Yes. The rules about flying with guns and ammunition are fairly simple: you must pack it in a locked case inside your checked baggage, and tell the airline you have a gun. Airlines may have additional rules on the amount of ammunition – Delta limits passengers to 5kg – but it’s very much a formality.
Q Security at US airports has been very tight since the attacks of 9/11. How could this shooting happen?
Because the aviation security effort has been focused squarely on a particular threat: that armed hijackers could once again take over an aircraft, or attack it by some other means. So everyone, and everything, that goes “airside” – the area from which planes depart – is screened very carefully. But people accessing “landside” areas of airports are not screened. This is common practice at airports in much of the Western world.
Q But surely baggage reclaim is still in the airside area, protected from marauding gunmen?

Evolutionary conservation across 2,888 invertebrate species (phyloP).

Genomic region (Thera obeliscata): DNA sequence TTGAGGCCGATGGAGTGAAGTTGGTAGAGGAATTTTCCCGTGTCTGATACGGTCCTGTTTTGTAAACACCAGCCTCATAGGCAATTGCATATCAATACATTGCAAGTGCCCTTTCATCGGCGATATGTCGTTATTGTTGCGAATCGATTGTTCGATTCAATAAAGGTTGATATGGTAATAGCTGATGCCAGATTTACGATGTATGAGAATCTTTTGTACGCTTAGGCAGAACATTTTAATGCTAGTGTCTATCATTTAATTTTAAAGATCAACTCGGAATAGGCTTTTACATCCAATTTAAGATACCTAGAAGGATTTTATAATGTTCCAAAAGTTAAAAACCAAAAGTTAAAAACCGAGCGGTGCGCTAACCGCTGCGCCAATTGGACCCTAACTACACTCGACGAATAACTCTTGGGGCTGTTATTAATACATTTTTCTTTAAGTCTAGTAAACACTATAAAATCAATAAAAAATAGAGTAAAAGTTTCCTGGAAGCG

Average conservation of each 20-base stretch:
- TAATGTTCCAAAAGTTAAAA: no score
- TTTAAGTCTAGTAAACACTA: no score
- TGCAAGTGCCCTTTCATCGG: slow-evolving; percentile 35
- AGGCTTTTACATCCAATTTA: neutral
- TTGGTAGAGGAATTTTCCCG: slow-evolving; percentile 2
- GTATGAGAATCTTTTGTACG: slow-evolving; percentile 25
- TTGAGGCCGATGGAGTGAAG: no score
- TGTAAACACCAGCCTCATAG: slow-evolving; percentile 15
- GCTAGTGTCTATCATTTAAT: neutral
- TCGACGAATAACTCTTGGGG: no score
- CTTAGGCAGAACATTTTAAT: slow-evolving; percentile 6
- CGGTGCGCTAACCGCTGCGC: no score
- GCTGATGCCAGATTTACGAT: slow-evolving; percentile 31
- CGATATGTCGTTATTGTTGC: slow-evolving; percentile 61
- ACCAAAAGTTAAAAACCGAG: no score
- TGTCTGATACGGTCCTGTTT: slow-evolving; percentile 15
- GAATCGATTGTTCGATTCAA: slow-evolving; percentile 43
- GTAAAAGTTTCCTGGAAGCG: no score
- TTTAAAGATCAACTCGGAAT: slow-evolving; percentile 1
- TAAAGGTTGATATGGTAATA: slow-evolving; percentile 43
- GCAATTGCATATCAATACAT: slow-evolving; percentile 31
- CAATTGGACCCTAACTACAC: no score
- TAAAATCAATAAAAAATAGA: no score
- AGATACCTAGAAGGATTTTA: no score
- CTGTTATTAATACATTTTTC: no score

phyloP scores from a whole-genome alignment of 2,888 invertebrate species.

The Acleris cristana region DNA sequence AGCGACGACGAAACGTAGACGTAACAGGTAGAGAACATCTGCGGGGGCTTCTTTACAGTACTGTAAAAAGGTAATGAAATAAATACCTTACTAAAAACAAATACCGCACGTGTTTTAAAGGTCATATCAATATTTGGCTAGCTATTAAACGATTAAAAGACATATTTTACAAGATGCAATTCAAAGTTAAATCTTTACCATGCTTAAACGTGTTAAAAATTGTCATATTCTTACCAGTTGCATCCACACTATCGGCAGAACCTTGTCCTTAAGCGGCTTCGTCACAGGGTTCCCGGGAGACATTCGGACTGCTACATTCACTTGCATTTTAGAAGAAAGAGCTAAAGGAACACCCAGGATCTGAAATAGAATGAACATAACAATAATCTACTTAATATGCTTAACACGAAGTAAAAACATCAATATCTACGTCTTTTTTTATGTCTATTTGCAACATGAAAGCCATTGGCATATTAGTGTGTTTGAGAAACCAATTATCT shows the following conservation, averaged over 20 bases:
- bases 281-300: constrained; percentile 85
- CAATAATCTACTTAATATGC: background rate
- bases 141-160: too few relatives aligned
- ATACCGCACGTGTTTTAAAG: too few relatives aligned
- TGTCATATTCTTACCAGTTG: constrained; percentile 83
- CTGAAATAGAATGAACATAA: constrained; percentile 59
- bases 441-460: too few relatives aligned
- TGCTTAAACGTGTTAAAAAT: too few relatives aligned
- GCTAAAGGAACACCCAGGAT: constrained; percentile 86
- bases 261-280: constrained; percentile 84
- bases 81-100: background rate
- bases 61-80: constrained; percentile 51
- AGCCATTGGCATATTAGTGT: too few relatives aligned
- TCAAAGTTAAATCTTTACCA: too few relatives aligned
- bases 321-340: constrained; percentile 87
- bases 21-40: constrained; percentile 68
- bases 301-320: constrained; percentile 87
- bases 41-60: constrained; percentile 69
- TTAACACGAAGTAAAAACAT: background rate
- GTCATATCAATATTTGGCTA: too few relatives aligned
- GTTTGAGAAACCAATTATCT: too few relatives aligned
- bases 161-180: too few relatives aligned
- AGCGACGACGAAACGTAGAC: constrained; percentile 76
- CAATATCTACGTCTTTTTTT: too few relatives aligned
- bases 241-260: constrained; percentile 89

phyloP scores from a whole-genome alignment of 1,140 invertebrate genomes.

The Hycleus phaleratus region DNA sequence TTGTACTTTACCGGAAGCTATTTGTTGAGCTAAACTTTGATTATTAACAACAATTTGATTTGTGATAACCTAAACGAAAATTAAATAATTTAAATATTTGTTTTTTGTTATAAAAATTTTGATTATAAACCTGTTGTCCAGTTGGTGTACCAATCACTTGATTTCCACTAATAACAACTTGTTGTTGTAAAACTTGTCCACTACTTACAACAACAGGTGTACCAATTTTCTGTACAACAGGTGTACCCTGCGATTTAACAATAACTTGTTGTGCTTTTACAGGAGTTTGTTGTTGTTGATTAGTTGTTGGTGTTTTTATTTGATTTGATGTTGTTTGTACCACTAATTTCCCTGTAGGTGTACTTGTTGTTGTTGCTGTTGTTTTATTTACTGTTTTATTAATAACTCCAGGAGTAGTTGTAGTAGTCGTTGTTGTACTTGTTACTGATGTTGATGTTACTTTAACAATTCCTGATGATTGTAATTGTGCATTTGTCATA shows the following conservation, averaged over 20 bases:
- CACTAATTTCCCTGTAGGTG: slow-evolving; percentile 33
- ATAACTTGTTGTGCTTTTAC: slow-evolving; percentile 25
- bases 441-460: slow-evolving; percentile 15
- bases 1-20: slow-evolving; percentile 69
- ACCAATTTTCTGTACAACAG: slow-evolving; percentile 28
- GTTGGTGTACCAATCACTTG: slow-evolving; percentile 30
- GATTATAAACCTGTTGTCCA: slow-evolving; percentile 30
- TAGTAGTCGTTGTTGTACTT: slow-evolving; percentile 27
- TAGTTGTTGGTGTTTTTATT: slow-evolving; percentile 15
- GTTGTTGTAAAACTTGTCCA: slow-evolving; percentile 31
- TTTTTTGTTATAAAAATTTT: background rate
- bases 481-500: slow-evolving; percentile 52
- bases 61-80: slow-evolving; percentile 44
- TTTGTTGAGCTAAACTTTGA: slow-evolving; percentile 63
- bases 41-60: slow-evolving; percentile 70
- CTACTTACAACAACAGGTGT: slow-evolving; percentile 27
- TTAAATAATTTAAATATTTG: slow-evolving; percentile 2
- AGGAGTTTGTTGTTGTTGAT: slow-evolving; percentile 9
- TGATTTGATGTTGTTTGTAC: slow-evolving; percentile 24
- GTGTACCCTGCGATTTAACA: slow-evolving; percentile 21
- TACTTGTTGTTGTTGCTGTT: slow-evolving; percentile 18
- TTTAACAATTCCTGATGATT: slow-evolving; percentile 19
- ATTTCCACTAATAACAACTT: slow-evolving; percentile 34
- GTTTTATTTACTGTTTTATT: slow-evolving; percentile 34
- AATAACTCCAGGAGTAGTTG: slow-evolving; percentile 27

Sometimes there is a dedicated security presence at baggage reclaim, but that is aimed at preventing theft of luggage from the area, rather than deterring armed attackers.
Q Has this happened before?
There are also echoes in this attack of a suicide bombing at Domodedovo airport in Moscow six years ago, when a terrorist walked into the arrivals area. Thirty-five people died.
It somewhat depends on whether this turns out to be a random shooting event of the kind that are sadly common in the US, or whether there is a terrorist dimension. If the latter, then it is likely changes could be made to protect the baggage reclaim area and check in zone at US airports.
Aviation security professionals around the world are increasingly vocal about the need to defend airports as robustly as aircraft. Tough security that prevents terrorists boarding planes appears to be causing them to switch attention to airports, which are high-profile aviation targets that are often poorly protected.
Q Is Fort Lauderdale a popular airport with British travellers?
Yes. Fort Lauderdale–Hollywood International Airport, as it is officially known, serves the important cruise port and beach resort of Fort Lauderdale. In addition, the airport is the alternative gateway for Miami. Norwegian flies there from Gatwick, while British Airways will launch a link to Fort Lauderdale in July. The airport is also a key hub for flights to Latin America, and for the US low-cost airline jetBlue.
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